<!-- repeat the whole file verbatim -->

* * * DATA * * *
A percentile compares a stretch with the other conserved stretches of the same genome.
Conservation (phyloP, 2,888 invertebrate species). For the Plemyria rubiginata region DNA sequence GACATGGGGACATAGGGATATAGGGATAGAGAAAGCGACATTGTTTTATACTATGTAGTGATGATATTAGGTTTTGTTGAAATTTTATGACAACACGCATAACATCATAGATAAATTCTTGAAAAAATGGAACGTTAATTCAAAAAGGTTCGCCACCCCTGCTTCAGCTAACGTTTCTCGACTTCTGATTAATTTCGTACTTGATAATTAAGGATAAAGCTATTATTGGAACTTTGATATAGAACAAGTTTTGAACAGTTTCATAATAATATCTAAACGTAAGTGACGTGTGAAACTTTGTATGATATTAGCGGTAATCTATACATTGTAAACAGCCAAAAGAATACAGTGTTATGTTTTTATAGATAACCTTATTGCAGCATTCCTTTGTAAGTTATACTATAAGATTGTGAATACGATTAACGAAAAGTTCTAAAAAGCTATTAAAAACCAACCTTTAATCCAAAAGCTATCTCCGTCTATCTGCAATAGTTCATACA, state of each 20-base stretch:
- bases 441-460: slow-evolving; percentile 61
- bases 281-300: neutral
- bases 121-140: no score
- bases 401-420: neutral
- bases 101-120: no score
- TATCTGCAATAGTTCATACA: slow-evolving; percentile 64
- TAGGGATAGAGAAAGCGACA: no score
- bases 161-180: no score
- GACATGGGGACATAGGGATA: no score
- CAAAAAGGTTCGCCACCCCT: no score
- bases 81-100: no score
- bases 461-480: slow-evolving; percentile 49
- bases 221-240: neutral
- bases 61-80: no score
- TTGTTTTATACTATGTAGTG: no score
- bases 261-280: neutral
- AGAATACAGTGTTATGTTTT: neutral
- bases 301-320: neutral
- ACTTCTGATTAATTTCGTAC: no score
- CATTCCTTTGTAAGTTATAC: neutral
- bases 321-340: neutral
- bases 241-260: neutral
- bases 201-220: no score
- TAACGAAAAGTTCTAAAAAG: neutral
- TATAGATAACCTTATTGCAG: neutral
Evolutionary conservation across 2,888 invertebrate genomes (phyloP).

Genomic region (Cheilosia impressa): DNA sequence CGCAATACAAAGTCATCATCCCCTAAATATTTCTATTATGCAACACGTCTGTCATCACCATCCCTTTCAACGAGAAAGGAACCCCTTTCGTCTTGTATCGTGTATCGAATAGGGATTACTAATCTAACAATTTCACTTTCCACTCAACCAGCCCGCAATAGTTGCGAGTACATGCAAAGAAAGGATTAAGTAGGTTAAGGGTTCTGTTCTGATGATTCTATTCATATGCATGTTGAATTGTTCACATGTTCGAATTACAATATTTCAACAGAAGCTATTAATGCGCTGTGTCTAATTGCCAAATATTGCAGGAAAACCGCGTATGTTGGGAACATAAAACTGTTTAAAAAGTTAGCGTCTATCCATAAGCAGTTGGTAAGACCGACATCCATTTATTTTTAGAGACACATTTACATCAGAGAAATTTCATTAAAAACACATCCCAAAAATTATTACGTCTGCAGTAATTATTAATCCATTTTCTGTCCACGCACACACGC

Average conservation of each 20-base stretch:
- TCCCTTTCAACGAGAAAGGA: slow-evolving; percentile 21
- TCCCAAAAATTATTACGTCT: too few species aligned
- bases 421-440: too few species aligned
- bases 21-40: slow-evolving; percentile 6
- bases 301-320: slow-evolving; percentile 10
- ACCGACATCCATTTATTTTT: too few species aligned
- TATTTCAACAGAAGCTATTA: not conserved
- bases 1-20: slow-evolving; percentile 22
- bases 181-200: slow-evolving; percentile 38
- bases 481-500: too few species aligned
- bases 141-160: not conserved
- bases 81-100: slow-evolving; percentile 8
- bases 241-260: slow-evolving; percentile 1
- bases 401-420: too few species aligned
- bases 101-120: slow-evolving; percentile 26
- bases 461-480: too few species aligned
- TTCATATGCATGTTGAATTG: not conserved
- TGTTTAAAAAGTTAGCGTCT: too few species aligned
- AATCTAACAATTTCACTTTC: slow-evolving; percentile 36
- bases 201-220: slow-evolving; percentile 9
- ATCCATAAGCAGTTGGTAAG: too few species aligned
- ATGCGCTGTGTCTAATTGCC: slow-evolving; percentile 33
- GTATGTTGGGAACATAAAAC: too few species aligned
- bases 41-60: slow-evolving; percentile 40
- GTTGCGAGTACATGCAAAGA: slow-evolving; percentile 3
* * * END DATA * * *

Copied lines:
A percentile compares a stretch with the other conserved stretches of the same genome.
Conservation (phyloP, 2,888 invertebrate species). For the Plemyria rubiginata region DNA sequence GACATGGGGACATAGGGATATAGGGATAGAGAAAGCGACATTGTTTTATACTATGTAGTGATGATATTAGGTTTTGTTGAAATTTTATGACAACACGCATAACATCATAGATAAATTCTTGAAAAAATGGAACGTTAATTCAAAAAGGTTCGCCACCCCTGCTTCAGCTAACGTTTCTCGACTTCTGATTAATTTCGTACTTGATAATTAAGGATAAAGCTATTATTGGAACTTTGATATAGAACAAGTTTTGAACAGTTTCATAATAATATCTAAACGTAAGTGACGTGTGAAACTTTGTATGATATTAGCGGTAATCTATACATTGTAAACAGCCAAAAGAATACAGTGTTATGTTTTTATAGATAACCTTATTGCAGCATTCCTTTGTAAGTTATACTATAAGATTGTGAATACGATTAACGAAAAGTTCTAAAAAGCTATTAAAAACCAACCTTTAATCCAAAAGCTATCTCCGTCTATCTGCAATAGTTCATACA, state of each 20-base stretch:
- bases 441-460: slow-evolving; percentile 61
- bases 281-300: neutral
- bases 121-140: no score
- bases 401-420: neutral
- bases 101-120: no score
- TATCTGCAATAGTTCATACA: slow-evolving; percentile 64
- TAGGGATAGAGAAAGCGACA: no score
- bases 161-180: no score
- GACATGGGGACATAGGGATA: no score
- CAAAAAGGTTCGCCACCCCT: no score
- bases 81-100: no score
- bases 461-480: slow-evolving; percentile 49
- bases 221-240: neutral
- bases 61-80: no score
- TTGTTTTATACTATGTAGTG: no score
- bases 261-280: neutral
- AGAATACAGTGTTATGTTTT: neutral
- bases 301-320: neutral
- ACTTCTGATTAATTTCGTAC: no score
- CATTCCTTTGTAAGTTATAC: neutral
- bases 321-340: neutral
- bases 241-260: neutral
- bases 201-220: no score
- TAACGAAAAGTTCTAAAAAG: neutral
- TATAGATAACCTTATTGCAG: neutral
Evolutionary conservation across 2,888 invertebrate genomes (phyloP).

Genomic region (Cheilosia impressa): DNA sequence CGCAATACAAAGTCATCATCCCCTAAATATTTCTATTATGCAACACGTCTGTCATCACCATCCCTTTCAACGAGAAAGGAACCCCTTTCGTCTTGTATCGTGTATCGAATAGGGATTACTAATCTAACAATTTCACTTTCCACTCAACCAGCCCGCAATAGTTGCGAGTACATGCAAAGAAAGGATTAAGTAGGTTAAGGGTTCTGTTCTGATGATTCTATTCATATGCATGTTGAATTGTTCACATGTTCGAATTACAATATTTCAACAGAAGCTATTAATGCGCTGTGTCTAATTGCCAAATATTGCAGGAAAACCGCGTATGTTGGGAACATAAAACTGTTTAAAAAGTTAGCGTCTATCCATAAGCAGTTGGTAAGACCGACATCCATTTATTTTTAGAGACACATTTACATCAGAGAAATTTCATTAAAAACACATCCCAAAAATTATTACGTCTGCAGTAATTATTAATCCATTTTCTGTCCACGCACACACGC

Average conservation of each 20-base stretch:
- TCCCTTTCAACGAGAAAGGA: slow-evolving; percentile 21
- TCCCAAAAATTATTACGTCT: too few species aligned
- bases 421-440: too few species aligned
- bases 21-40: slow-evolving; percentile 6
- bases 301-320: slow-evolving; percentile 10
- ACCGACATCCATTTATTTTT: too few species aligned
- TATTTCAACAGAAGCTATTA: not conserved
- bases 1-20: slow-evolving; percentile 22
- bases 181-200: slow-evolving; percentile 38
- bases 481-500: too few species aligned
- bases 141-160: not conserved
- bases 81-100: slow-evolving; percentile 8
- bases 241-260: slow-evolving; percentile 1
- bases 401-420: too few species aligned
- bases 101-120: slow-evolving; percentile 26
- bases 461-480: too few species aligned
- TTCATATGCATGTTGAATTG: not conserved
- TGTTTAAAAAGTTAGCGTCT: too few species aligned
- AATCTAACAATTTCACTTTC: slow-evolving; percentile 36
- bases 201-220: slow-evolving; percentile 9
- ATCCATAAGCAGTTGGTAAG: too few species aligned
- ATGCGCTGTGTCTAATTGCC: slow-evolving; percentile 33
- GTATGTTGGGAACATAAAAC: too few species aligned
- bases 41-60: slow-evolving; percentile 40
- GTTGCGAGTACATGCAAAGA: slow-evolving; percentile 3